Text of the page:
I was fortunate to grow up in a neighborhood on Staten Island, New York, where, if I walked a few blocks in either direction, I encountered about every ethnic group one could imagine at the time.
Aside from smelling great cooking and appreciating how others lived, I also could hear music from a variety of places. I took this all for granted, as I hadn't even dreamed of playing a musical instrument, but it did keep my mind open to different sounds.
Couple that with a family that naturally loved music, and I was surrounded. My parents loved big-band swing, all the great crooners, and my mom would listen to "The Grand Ole Opry" while she was ironing. My older sisters were mad for Afro-Cuban music, probably due to the huge Hispanic population in New York, but also jazz, rhythm & blues and rock 'n' roll like Little Richard and Chuck Berry (aka God).
Fast forward to me starting to work as a sideman and session guitarist, and without my even realizing it -- osmosis, I guess -- I was able to bring something different to the party than others might. When starting out in LA, I was playing rock of course, but also playing with bands in in the ghettos of South Central, getting schooled in funk rhythms and backing up some old school R&B singers.
And the older I got, I began to explore more by listening to what's now referred to as world music. I started to devour what I could find by guitarists from Africa, the gorgeous melodies, rhythms and chord progressions that can only be heard in Brazilian music, Celtic music, etc, etc.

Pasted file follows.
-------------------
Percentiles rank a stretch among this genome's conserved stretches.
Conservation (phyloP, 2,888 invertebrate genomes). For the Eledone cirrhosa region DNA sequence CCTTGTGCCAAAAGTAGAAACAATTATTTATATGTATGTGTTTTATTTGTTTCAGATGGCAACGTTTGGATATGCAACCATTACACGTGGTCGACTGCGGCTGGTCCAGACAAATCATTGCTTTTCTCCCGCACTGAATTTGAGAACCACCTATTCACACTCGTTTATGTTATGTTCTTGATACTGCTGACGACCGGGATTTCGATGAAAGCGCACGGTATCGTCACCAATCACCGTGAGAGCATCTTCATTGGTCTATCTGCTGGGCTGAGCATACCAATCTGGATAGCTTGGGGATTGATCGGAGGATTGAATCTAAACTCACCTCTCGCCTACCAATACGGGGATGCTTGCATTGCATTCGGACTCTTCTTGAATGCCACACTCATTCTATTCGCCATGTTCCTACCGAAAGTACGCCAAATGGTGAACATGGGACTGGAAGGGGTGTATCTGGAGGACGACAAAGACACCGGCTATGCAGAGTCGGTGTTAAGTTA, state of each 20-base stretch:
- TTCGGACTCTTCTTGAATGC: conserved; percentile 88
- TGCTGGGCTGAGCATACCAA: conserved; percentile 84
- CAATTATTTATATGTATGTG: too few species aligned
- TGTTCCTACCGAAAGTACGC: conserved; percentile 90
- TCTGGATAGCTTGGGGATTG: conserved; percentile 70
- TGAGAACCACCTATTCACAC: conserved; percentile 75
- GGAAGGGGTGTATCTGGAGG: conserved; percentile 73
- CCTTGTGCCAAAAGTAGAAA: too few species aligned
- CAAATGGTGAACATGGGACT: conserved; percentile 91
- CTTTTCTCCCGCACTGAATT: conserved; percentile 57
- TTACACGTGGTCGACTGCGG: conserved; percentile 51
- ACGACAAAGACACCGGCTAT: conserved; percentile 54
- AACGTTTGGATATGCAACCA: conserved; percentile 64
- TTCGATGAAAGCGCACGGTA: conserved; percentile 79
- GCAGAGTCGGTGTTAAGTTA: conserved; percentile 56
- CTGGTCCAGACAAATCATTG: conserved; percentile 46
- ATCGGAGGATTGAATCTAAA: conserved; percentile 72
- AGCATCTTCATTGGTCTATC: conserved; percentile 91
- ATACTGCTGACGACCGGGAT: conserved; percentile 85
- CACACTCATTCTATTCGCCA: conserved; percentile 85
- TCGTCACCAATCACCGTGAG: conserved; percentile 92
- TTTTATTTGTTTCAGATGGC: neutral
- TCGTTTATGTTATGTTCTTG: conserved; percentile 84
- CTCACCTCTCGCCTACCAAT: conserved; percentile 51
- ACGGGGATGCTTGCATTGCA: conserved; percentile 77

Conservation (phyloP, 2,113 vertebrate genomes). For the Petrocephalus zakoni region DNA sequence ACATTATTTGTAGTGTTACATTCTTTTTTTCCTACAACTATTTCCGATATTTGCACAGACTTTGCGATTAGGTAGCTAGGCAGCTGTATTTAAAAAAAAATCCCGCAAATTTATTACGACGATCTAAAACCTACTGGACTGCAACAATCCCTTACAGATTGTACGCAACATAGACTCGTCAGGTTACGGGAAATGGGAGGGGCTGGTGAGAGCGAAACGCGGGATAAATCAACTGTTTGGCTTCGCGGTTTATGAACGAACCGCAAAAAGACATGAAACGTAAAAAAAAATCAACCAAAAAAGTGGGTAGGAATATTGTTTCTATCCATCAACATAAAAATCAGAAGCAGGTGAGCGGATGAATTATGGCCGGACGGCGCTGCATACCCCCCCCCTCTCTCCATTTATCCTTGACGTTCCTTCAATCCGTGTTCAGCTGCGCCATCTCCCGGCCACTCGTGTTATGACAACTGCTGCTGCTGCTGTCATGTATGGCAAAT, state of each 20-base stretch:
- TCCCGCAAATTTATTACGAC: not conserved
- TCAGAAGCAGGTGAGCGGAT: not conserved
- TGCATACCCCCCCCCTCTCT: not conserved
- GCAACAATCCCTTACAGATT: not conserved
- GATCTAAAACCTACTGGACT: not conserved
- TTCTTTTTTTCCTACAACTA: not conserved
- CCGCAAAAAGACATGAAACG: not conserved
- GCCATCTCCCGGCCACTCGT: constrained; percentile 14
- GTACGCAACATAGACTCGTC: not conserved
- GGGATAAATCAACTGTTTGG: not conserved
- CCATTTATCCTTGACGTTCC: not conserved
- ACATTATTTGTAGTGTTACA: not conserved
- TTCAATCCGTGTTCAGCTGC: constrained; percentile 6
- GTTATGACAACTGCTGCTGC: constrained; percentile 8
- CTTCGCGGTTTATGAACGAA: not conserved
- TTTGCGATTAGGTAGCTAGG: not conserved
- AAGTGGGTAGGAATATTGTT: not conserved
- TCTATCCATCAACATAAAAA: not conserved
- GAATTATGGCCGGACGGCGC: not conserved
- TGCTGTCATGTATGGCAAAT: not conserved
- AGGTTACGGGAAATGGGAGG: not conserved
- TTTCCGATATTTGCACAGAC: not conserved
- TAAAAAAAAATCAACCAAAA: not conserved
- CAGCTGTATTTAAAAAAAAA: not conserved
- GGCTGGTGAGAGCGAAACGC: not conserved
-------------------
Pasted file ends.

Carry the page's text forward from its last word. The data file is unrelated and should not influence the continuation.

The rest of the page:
I touched on this very briefly in my last blog, but even if you're never asked to play ANY of these types of music, by at least having a cursory knowledge of them, it seeps into your playing and makes you a better guitarist. And should someone call you for a gig or session, and they pull out a reggae song, you won't be in the dark and may be the guy that saves the day. Plus it's very impressive at parties if you can talk about some obscure Argentinian composer. :)
My talented pal Ron Zabrocki, also a GuitarWorld.com blogger, weighs in:
"Even though I considered myself a rock/blues/pop player, I figured that if I learned other styles that I felt were harder and maybe more thought requiring, I would become a more knowledgeable musician and a well-rounded guitarist. I was 17 at the time and I still believe to this day it was a seminal moment in my career! Studying with Joe Pass, Alan DeMause and John Scofield didn't turn me into a jazz player. But it did enable me to be more creative and better underdstand the inner workings of improvisation."
So you don't need to live in my old neighborhood to accomplish any of this. With the Internet, it's all at your fingertips. It's treasure trove of music that I could only dream of as a kid. So start digging in to compilations if you're not sure about individual musicians. A great way to discover. Don't forget, music is THE language, and the better vocabulary you have, the more you're gonna say with your guitar.
Nashville-based guitarist George Marinelli is a founding member of Bruce Hornsby and The Range and has been a member of Bonnie Raitt's recording and touring band since 1993. He has performed and/or toured with Jackson Browne, James Taylor, Art Garfunkel, Shaun Colvin, Faith Hill, Dixie Chicks, Wynona Judd and Vince Gill, to name just a few. He is busy with session work as a sideman and as a solo artist, and he often can be found recording and producing indie projects at WingDing Studios. Check out his music at Amazon, iTunes and CD Baby.